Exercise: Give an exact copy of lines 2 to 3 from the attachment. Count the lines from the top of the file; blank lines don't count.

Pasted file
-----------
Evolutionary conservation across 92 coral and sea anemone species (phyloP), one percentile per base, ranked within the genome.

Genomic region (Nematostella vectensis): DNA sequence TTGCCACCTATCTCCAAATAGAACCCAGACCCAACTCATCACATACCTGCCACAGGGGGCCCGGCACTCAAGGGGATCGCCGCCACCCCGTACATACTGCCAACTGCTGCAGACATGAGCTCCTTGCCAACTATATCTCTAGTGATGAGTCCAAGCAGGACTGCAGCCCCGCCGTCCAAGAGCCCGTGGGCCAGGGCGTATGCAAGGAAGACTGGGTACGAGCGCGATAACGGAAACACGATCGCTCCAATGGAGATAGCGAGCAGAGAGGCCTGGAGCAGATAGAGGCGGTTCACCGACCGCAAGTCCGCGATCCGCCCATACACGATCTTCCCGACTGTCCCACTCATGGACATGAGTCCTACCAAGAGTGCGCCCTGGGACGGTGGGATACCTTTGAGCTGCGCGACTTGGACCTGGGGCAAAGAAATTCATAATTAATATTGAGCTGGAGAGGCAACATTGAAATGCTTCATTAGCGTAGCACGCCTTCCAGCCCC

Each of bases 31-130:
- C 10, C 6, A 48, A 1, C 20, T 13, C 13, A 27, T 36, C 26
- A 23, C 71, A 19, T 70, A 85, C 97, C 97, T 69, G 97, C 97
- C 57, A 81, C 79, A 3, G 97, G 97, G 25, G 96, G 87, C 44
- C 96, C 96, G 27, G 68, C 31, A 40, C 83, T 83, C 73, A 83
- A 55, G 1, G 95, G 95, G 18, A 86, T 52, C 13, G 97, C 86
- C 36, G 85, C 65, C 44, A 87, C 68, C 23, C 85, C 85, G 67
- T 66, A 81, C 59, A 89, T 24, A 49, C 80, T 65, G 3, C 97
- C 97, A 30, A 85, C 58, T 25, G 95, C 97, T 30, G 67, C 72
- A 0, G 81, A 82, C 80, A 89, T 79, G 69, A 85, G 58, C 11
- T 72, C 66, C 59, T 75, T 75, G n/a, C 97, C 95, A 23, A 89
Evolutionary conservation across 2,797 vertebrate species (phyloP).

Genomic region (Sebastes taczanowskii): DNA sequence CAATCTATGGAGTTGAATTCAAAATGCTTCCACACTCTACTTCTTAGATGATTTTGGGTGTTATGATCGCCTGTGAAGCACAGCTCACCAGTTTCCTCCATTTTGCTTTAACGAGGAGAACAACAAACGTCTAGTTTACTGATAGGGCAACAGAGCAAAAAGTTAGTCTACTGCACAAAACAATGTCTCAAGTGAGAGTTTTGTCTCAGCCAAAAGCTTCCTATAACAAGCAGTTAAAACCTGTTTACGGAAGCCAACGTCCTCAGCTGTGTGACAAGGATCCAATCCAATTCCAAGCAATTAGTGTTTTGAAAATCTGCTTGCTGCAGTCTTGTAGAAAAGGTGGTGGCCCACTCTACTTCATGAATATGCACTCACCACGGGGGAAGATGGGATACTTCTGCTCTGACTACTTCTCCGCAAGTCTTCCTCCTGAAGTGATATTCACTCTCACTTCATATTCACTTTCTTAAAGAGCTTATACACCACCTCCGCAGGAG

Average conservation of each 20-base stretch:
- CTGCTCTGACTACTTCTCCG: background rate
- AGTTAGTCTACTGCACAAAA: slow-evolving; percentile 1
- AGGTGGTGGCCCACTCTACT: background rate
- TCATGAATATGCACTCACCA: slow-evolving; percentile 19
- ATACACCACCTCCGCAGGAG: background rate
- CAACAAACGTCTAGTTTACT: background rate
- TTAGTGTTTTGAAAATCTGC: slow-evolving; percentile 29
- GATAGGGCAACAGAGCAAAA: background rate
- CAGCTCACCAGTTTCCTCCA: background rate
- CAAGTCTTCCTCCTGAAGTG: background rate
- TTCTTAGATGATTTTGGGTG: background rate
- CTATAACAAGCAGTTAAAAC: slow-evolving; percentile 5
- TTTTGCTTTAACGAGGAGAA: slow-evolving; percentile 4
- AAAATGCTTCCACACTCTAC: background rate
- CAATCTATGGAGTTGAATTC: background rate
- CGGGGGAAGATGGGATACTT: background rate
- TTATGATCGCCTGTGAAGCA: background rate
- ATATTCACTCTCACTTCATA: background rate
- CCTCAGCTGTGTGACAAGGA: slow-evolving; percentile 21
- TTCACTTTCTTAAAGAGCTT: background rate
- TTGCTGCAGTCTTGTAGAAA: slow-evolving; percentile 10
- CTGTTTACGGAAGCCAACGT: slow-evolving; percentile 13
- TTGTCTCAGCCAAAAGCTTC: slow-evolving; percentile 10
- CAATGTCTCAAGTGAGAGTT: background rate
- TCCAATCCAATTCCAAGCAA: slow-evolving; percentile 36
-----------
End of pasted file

Genomic region (Nematostella vectensis): DNA sequence TTGCCACCTATCTCCAAATAGAACCCAGACCCAACTCATCACATACCTGCCACAGGGGGCCCGGCACTCAAGGGGATCGCCGCCACCCCGTACATACTGCCAACTGCTGCAGACATGAGCTCCTTGCCAACTATATCTCTAGTGATGAGTCCAAGCAGGACTGCAGCCCCGCCGTCCAAGAGCCCGTGGGCCAGGGCGTATGCAAGGAAGACTGGGTACGAGCGCGATAACGGAAACACGATCGCTCCAATGGAGATAGCGAGCAGAGAGGCCTGGAGCAGATAGAGGCGGTTCACCGACCGCAAGTCCGCGATCCGCCCATACACGATCTTCCCGACTGTCCCACTCATGGACATGAGTCCTACCAAGAGTGCGCCCTGGGACGGTGGGATACCTTTGAGCTGCGCGACTTGGACCTGGGGCAAAGAAATTCATAATTAATATTGAGCTGGAGAGGCAACATTGAAATGCTTCATTAGCGTAGCACGCCTTCCAGCCCC

Each of bases 31-130: